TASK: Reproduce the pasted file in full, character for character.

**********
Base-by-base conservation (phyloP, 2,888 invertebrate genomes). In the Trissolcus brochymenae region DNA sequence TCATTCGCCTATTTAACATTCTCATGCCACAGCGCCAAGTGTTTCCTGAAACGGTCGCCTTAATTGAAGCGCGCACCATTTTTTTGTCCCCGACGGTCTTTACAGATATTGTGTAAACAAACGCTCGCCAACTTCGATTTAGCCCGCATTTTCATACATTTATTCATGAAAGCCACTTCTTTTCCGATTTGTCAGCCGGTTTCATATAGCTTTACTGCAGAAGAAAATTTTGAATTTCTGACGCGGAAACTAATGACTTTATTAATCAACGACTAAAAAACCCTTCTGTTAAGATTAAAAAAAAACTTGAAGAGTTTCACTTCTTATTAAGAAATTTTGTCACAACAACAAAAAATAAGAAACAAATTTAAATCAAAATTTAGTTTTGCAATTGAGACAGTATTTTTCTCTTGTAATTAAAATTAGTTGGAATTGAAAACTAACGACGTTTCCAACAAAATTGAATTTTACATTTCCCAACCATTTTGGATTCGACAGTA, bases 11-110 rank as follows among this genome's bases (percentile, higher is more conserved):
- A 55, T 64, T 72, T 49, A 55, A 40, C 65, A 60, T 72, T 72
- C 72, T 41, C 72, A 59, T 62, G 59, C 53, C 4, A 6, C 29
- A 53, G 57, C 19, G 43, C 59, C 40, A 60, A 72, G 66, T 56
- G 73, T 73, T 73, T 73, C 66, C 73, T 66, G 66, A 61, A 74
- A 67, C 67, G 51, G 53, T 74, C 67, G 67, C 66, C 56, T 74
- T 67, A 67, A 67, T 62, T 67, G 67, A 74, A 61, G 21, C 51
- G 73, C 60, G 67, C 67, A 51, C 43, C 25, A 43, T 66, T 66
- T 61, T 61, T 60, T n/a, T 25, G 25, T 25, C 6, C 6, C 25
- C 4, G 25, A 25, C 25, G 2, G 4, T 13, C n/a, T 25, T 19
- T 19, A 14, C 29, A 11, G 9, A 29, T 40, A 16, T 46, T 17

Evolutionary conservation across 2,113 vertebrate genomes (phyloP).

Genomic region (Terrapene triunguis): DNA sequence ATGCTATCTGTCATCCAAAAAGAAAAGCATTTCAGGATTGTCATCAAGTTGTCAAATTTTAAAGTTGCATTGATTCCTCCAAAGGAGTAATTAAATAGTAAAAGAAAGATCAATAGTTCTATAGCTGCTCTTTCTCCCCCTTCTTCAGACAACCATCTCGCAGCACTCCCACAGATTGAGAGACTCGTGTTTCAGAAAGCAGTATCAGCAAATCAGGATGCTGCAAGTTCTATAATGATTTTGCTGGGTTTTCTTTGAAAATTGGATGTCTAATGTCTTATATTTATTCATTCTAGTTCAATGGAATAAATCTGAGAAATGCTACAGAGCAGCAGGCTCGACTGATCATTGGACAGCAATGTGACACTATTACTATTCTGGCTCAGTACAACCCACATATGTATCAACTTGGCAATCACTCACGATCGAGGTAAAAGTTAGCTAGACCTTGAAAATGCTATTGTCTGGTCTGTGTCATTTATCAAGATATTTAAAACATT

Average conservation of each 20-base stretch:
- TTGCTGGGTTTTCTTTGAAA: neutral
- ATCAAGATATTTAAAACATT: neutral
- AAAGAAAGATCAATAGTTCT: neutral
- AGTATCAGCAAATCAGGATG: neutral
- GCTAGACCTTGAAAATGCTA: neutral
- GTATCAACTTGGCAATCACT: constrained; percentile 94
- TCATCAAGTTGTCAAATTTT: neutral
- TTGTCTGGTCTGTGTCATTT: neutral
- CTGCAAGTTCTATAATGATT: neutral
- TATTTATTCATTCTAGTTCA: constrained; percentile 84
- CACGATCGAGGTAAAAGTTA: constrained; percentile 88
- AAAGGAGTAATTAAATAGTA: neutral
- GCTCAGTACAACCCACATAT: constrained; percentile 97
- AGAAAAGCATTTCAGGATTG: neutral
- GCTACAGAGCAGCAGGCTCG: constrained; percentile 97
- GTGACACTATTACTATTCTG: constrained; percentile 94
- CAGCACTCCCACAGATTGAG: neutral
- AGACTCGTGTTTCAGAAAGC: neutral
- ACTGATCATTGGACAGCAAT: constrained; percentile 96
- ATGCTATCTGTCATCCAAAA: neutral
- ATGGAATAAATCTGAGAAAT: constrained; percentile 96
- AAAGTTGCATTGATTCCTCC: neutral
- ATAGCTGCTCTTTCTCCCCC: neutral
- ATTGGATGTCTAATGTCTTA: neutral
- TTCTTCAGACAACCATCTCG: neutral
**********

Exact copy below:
Base-by-base conservation (phyloP, 2,888 invertebrate genomes). In the Trissolcus brochymenae region DNA sequence TCATTCGCCTATTTAACATTCTCATGCCACAGCGCCAAGTGTTTCCTGAAACGGTCGCCTTAATTGAAGCGCGCACCATTTTTTTGTCCCCGACGGTCTTTACAGATATTGTGTAAACAAACGCTCGCCAACTTCGATTTAGCCCGCATTTTCATACATTTATTCATGAAAGCCACTTCTTTTCCGATTTGTCAGCCGGTTTCATATAGCTTTACTGCAGAAGAAAATTTTGAATTTCTGACGCGGAAACTAATGACTTTATTAATCAACGACTAAAAAACCCTTCTGTTAAGATTAAAAAAAAACTTGAAGAGTTTCACTTCTTATTAAGAAATTTTGTCACAACAACAAAAAATAAGAAACAAATTTAAATCAAAATTTAGTTTTGCAATTGAGACAGTATTTTTCTCTTGTAATTAAAATTAGTTGGAATTGAAAACTAACGACGTTTCCAACAAAATTGAATTTTACATTTCCCAACCATTTTGGATTCGACAGTA, bases 11-110 rank as follows among this genome's bases (percentile, higher is more conserved):
- A 55, T 64, T 72, T 49, A 55, A 40, C 65, A 60, T 72, T 72
- C 72, T 41, C 72, A 59, T 62, G 59, C 53, C 4, A 6, C 29
- A 53, G 57, C 19, G 43, C 59, C 40, A 60, A 72, G 66, T 56
- G 73, T 73, T 73, T 73, C 66, C 73, T 66, G 66, A 61, A 74
- A 67, C 67, G 51, G 53, T 74, C 67, G 67, C 66, C 56, T 74
- T 67, A 67, A 67, T 62, T 67, G 67, A 74, A 61, G 21, C 51
- G 73, C 60, G 67, C 67, A 51, C 43, C 25, A 43, T 66, T 66
- T 61, T 61, T 60, T n/a, T 25, G 25, T 25, C 6, C 6, C 25
- C 4, G 25, A 25, C 25, G 2, G 4, T 13, C n/a, T 25, T 19
- T 19, A 14, C 29, A 11, G 9, A 29, T 40, A 16, T 46, T 17

Evolutionary conservation across 2,113 vertebrate genomes (phyloP).

Genomic region (Terrapene triunguis): DNA sequence ATGCTATCTGTCATCCAAAAAGAAAAGCATTTCAGGATTGTCATCAAGTTGTCAAATTTTAAAGTTGCATTGATTCCTCCAAAGGAGTAATTAAATAGTAAAAGAAAGATCAATAGTTCTATAGCTGCTCTTTCTCCCCCTTCTTCAGACAACCATCTCGCAGCACTCCCACAGATTGAGAGACTCGTGTTTCAGAAAGCAGTATCAGCAAATCAGGATGCTGCAAGTTCTATAATGATTTTGCTGGGTTTTCTTTGAAAATTGGATGTCTAATGTCTTATATTTATTCATTCTAGTTCAATGGAATAAATCTGAGAAATGCTACAGAGCAGCAGGCTCGACTGATCATTGGACAGCAATGTGACACTATTACTATTCTGGCTCAGTACAACCCACATATGTATCAACTTGGCAATCACTCACGATCGAGGTAAAAGTTAGCTAGACCTTGAAAATGCTATTGTCTGGTCTGTGTCATTTATCAAGATATTTAAAACATT

Average conservation of each 20-base stretch:
- TTGCTGGGTTTTCTTTGAAA: neutral
- ATCAAGATATTTAAAACATT: neutral
- AAAGAAAGATCAATAGTTCT: neutral
- AGTATCAGCAAATCAGGATG: neutral
- GCTAGACCTTGAAAATGCTA: neutral
- GTATCAACTTGGCAATCACT: constrained; percentile 94
- TCATCAAGTTGTCAAATTTT: neutral
- TTGTCTGGTCTGTGTCATTT: neutral
- CTGCAAGTTCTATAATGATT: neutral
- TATTTATTCATTCTAGTTCA: constrained; percentile 84
- CACGATCGAGGTAAAAGTTA: constrained; percentile 88
- AAAGGAGTAATTAAATAGTA: neutral
- GCTCAGTACAACCCACATAT: constrained; percentile 97
- AGAAAAGCATTTCAGGATTG: neutral
- GCTACAGAGCAGCAGGCTCG: constrained; percentile 97
- GTGACACTATTACTATTCTG: constrained; percentile 94
- CAGCACTCCCACAGATTGAG: neutral
- AGACTCGTGTTTCAGAAAGC: neutral
- ACTGATCATTGGACAGCAAT: constrained; percentile 96
- ATGCTATCTGTCATCCAAAA: neutral
- ATGGAATAAATCTGAGAAAT: constrained; percentile 96
- AAAGTTGCATTGATTCCTCC: neutral
- ATAGCTGCTCTTTCTCCCCC: neutral
- ATTGGATGTCTAATGTCTTA: neutral
- TTCTTCAGACAACCATCTCG: neutral